Student activism in higher education: The politics of students’ role in hegemonic university change

Author: Aidan Cornelius-Bell

Cornelius-Bell, Aidan, 2021 Student activism in higher education: The politics of students’ role in hegemonic university change, Flinders University, College of Humanities, Arts and Social Sciences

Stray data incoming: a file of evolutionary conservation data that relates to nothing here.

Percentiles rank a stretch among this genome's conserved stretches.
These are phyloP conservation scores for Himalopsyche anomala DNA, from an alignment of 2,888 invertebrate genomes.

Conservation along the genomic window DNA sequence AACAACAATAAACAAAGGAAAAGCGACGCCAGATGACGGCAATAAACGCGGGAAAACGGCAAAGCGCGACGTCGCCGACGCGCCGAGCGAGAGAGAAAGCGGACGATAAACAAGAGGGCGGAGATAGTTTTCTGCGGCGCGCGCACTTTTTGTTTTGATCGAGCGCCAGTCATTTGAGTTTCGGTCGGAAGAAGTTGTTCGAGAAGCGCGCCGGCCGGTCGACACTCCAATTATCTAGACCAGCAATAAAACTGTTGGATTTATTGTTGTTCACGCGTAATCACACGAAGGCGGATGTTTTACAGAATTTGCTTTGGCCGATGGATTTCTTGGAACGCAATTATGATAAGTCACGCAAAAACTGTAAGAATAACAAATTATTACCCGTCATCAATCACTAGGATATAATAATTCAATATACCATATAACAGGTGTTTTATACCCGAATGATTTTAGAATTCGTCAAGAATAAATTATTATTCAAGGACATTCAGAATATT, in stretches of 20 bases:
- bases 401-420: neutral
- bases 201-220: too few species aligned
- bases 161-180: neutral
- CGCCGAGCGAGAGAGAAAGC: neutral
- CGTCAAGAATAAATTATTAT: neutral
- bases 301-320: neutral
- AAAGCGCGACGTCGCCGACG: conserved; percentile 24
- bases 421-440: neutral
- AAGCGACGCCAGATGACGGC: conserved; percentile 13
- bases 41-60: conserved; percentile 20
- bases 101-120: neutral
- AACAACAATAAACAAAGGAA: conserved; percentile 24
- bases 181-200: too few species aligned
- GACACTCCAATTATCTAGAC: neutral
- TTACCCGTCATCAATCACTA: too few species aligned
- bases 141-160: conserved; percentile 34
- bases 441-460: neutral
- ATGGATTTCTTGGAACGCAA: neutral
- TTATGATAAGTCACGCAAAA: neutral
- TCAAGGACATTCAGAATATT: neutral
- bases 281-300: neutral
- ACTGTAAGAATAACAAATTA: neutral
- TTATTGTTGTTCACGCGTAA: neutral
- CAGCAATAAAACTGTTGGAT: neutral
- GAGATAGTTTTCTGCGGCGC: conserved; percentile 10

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Student participation and activism in higher education has faced successive challenges in its recent history, including Voluntary Student Unionism, state legislature removing student representation, and in response to the stark global challenges of COVID-19. In 2021, student participation has risen again, coupled with an increasing imperative for global democratic governance revisioning. In response to this context, this doctoral research makes several significant original contributions to knowledge in light of this change. First, it examines the largely unexplored landscape of student participation in governance through ethnography. Moreover, it deploys an increasingly displaced methodological frame of Gramscian social science and philosophy of praxis. Finally, through its acknowledgement of the ongoing cultural significance of activism and hegemony, it summons the possibility for fundamentally repurposing higher education.